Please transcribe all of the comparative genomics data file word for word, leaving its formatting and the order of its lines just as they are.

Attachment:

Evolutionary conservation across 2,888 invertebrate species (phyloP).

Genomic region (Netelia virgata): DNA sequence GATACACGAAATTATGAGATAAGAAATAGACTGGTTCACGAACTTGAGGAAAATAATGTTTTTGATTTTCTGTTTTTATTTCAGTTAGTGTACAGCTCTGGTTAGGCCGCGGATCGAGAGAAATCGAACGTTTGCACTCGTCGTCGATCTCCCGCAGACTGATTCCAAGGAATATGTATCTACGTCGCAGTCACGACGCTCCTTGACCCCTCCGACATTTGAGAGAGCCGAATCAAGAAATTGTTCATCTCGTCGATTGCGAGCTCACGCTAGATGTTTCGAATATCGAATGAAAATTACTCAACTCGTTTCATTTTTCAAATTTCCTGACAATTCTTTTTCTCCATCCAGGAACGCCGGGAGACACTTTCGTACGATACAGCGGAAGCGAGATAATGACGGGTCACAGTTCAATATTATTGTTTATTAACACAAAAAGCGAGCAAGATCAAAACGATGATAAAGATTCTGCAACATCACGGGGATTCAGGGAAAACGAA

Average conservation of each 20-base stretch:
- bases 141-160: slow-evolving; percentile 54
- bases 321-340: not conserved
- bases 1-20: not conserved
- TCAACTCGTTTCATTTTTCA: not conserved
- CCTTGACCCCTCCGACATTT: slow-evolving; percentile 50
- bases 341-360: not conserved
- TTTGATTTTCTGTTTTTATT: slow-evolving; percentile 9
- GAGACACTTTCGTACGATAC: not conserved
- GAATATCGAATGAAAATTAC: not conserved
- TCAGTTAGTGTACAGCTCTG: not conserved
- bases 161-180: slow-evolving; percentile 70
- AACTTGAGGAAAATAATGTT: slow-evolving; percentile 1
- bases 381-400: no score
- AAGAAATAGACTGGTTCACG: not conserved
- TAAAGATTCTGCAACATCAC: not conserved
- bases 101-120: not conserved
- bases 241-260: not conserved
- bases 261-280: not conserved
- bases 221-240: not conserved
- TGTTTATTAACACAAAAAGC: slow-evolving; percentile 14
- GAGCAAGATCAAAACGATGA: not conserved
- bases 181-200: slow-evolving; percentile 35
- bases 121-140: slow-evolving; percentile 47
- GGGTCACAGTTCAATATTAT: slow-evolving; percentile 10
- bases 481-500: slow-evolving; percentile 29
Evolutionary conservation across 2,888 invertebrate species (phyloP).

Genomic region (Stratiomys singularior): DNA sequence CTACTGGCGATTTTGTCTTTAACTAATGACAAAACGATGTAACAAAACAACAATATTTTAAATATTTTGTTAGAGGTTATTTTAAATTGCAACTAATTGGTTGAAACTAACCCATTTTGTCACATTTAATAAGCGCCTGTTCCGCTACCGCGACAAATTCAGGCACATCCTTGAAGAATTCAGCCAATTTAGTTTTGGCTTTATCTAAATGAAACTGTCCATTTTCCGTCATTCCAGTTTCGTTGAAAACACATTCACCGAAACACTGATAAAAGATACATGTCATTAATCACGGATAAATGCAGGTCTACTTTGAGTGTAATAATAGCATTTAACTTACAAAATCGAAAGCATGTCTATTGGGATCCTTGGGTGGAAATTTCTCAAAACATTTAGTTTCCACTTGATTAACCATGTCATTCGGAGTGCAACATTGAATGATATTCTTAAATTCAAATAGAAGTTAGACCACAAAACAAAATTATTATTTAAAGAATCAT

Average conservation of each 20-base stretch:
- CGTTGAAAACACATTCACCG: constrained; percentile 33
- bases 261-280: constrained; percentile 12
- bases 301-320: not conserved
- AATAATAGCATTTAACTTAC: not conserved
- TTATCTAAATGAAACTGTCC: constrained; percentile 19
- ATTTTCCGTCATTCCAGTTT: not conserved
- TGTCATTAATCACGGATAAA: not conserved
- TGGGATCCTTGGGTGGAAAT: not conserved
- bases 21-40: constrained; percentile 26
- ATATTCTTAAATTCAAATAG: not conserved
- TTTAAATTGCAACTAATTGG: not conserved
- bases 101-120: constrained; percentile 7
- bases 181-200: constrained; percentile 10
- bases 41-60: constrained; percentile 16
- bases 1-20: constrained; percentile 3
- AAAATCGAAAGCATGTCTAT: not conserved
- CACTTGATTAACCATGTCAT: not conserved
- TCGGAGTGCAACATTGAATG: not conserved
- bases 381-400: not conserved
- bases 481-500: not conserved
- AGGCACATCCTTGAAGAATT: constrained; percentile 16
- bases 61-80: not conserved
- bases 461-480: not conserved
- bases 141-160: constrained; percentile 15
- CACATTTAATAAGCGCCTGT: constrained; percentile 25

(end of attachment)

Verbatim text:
Evolutionary conservation across 2,888 invertebrate species (phyloP).

Genomic region (Netelia virgata): DNA sequence GATACACGAAATTATGAGATAAGAAATAGACTGGTTCACGAACTTGAGGAAAATAATGTTTTTGATTTTCTGTTTTTATTTCAGTTAGTGTACAGCTCTGGTTAGGCCGCGGATCGAGAGAAATCGAACGTTTGCACTCGTCGTCGATCTCCCGCAGACTGATTCCAAGGAATATGTATCTACGTCGCAGTCACGACGCTCCTTGACCCCTCCGACATTTGAGAGAGCCGAATCAAGAAATTGTTCATCTCGTCGATTGCGAGCTCACGCTAGATGTTTCGAATATCGAATGAAAATTACTCAACTCGTTTCATTTTTCAAATTTCCTGACAATTCTTTTTCTCCATCCAGGAACGCCGGGAGACACTTTCGTACGATACAGCGGAAGCGAGATAATGACGGGTCACAGTTCAATATTATTGTTTATTAACACAAAAAGCGAGCAAGATCAAAACGATGATAAAGATTCTGCAACATCACGGGGATTCAGGGAAAACGAA

Average conservation of each 20-base stretch:
- bases 141-160: slow-evolving; percentile 54
- bases 321-340: not conserved
- bases 1-20: not conserved
- TCAACTCGTTTCATTTTTCA: not conserved
- CCTTGACCCCTCCGACATTT: slow-evolving; percentile 50
- bases 341-360: not conserved
- TTTGATTTTCTGTTTTTATT: slow-evolving; percentile 9
- GAGACACTTTCGTACGATAC: not conserved
- GAATATCGAATGAAAATTAC: not conserved
- TCAGTTAGTGTACAGCTCTG: not conserved
- bases 161-180: slow-evolving; percentile 70
- AACTTGAGGAAAATAATGTT: slow-evolving; percentile 1
- bases 381-400: no score
- AAGAAATAGACTGGTTCACG: not conserved
- TAAAGATTCTGCAACATCAC: not conserved
- bases 101-120: not conserved
- bases 241-260: not conserved
- bases 261-280: not conserved
- bases 221-240: not conserved
- TGTTTATTAACACAAAAAGC: slow-evolving; percentile 14
- GAGCAAGATCAAAACGATGA: not conserved
- bases 181-200: slow-evolving; percentile 35
- bases 121-140: slow-evolving; percentile 47
- GGGTCACAGTTCAATATTAT: slow-evolving; percentile 10
- bases 481-500: slow-evolving; percentile 29
Evolutionary conservation across 2,888 invertebrate species (phyloP).

Genomic region (Stratiomys singularior): DNA sequence CTACTGGCGATTTTGTCTTTAACTAATGACAAAACGATGTAACAAAACAACAATATTTTAAATATTTTGTTAGAGGTTATTTTAAATTGCAACTAATTGGTTGAAACTAACCCATTTTGTCACATTTAATAAGCGCCTGTTCCGCTACCGCGACAAATTCAGGCACATCCTTGAAGAATTCAGCCAATTTAGTTTTGGCTTTATCTAAATGAAACTGTCCATTTTCCGTCATTCCAGTTTCGTTGAAAACACATTCACCGAAACACTGATAAAAGATACATGTCATTAATCACGGATAAATGCAGGTCTACTTTGAGTGTAATAATAGCATTTAACTTACAAAATCGAAAGCATGTCTATTGGGATCCTTGGGTGGAAATTTCTCAAAACATTTAGTTTCCACTTGATTAACCATGTCATTCGGAGTGCAACATTGAATGATATTCTTAAATTCAAATAGAAGTTAGACCACAAAACAAAATTATTATTTAAAGAATCAT

Average conservation of each 20-base stretch:
- CGTTGAAAACACATTCACCG: constrained; percentile 33
- bases 261-280: constrained; percentile 12
- bases 301-320: not conserved
- AATAATAGCATTTAACTTAC: not conserved
- TTATCTAAATGAAACTGTCC: constrained; percentile 19
- ATTTTCCGTCATTCCAGTTT: not conserved
- TGTCATTAATCACGGATAAA: not conserved
- TGGGATCCTTGGGTGGAAAT: not conserved
- bases 21-40: constrained; percentile 26
- ATATTCTTAAATTCAAATAG: not conserved
- TTTAAATTGCAACTAATTGG: not conserved
- bases 101-120: constrained; percentile 7
- bases 181-200: constrained; percentile 10
- bases 41-60: constrained; percentile 16
- bases 1-20: constrained; percentile 3
- AAAATCGAAAGCATGTCTAT: not conserved
- CACTTGATTAACCATGTCAT: not conserved
- TCGGAGTGCAACATTGAATG: not conserved
- bases 381-400: not conserved
- bases 481-500: not conserved
- AGGCACATCCTTGAAGAATT: constrained; percentile 16
- bases 61-80: not conserved
- bases 461-480: not conserved
- bases 141-160: constrained; percentile 15
- CACATTTAATAAGCGCCTGT: constrained; percentile 25